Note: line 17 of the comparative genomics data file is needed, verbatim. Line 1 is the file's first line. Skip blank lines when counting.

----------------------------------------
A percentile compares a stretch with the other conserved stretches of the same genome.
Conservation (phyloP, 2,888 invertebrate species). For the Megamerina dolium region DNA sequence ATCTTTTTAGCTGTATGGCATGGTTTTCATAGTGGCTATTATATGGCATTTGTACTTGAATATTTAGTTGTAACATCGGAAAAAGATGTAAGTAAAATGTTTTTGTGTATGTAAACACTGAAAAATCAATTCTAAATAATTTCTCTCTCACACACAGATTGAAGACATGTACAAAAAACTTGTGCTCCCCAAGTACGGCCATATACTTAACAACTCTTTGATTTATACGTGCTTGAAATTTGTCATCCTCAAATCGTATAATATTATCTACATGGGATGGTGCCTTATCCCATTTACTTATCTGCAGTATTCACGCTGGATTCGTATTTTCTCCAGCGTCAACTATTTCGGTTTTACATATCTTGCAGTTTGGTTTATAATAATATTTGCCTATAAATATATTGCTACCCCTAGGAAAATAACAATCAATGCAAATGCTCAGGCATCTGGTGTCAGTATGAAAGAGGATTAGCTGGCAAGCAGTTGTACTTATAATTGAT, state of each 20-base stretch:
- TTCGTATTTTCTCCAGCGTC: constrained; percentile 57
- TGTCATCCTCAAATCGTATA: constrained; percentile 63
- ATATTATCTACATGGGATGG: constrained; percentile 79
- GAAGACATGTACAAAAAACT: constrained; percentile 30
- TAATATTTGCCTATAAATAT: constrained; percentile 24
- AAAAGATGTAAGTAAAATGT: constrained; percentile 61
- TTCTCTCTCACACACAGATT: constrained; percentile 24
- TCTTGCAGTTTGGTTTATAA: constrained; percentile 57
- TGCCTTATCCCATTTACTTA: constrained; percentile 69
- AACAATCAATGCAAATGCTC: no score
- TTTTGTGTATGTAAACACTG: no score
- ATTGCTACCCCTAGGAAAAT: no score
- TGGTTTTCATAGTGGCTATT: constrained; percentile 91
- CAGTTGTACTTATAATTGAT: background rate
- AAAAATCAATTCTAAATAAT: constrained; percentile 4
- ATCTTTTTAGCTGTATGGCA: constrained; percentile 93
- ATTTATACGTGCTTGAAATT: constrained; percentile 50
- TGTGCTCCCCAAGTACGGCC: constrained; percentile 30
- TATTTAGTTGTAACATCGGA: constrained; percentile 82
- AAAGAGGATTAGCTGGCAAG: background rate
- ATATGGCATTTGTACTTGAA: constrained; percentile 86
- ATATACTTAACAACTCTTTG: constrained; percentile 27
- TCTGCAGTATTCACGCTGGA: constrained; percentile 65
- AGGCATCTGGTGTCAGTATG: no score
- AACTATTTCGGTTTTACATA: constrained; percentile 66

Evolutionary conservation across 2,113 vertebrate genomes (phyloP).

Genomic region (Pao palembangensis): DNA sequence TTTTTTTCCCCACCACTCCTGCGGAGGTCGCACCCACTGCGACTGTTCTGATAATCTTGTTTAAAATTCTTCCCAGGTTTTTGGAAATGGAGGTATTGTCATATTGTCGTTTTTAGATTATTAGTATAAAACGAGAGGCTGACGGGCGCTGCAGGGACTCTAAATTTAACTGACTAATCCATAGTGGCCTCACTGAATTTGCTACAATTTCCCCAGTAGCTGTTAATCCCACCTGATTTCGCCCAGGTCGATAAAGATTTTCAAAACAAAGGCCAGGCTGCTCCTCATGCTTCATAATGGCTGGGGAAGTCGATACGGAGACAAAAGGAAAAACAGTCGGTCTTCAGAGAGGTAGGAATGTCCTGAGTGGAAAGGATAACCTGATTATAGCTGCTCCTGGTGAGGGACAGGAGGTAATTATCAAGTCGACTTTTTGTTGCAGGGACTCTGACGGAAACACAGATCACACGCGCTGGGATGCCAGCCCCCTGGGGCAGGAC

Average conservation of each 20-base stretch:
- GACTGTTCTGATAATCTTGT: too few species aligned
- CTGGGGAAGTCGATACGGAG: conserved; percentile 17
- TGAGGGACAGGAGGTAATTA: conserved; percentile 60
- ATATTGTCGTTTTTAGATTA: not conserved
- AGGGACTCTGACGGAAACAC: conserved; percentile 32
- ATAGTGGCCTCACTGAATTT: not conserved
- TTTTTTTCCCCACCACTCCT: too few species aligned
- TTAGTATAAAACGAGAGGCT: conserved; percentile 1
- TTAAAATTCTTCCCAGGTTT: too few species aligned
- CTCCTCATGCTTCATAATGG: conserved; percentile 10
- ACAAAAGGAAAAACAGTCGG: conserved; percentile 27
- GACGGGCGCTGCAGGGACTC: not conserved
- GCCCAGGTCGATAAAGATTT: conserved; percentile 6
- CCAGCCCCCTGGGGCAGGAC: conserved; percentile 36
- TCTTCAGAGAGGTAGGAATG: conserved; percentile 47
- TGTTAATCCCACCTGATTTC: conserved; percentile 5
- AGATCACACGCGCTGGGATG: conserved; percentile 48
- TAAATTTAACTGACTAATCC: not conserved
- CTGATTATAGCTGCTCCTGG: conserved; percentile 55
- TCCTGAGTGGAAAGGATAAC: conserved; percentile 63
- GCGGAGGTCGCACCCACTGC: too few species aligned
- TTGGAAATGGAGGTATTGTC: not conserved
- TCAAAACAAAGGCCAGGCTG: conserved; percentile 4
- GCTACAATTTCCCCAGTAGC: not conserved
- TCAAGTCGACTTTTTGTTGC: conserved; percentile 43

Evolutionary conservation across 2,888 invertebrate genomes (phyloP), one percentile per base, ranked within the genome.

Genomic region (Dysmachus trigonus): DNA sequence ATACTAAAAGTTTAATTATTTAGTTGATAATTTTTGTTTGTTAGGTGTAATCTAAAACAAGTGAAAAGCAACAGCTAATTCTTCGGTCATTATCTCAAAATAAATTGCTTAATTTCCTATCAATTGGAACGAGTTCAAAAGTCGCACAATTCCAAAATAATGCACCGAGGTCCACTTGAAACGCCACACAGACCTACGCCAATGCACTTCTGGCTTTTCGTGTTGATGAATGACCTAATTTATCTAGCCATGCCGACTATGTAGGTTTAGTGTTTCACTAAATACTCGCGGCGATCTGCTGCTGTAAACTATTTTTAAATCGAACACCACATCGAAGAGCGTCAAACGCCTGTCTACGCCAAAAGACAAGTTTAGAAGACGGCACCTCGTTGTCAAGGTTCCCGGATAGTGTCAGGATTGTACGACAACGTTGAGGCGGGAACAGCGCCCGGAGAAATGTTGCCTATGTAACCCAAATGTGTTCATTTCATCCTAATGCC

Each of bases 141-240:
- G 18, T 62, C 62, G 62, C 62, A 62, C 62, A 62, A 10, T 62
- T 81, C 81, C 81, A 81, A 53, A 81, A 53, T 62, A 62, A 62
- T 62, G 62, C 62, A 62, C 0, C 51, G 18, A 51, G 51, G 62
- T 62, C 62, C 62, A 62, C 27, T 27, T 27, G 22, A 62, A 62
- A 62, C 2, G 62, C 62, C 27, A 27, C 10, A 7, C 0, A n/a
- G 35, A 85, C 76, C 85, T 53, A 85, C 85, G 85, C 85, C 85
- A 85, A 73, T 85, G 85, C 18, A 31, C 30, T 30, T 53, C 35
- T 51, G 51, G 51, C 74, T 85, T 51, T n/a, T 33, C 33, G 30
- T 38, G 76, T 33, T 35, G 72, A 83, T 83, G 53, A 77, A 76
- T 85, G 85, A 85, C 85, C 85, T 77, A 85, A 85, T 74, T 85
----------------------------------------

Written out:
- AAAAATCAATTCTAAATAAT: constrained; percentile 4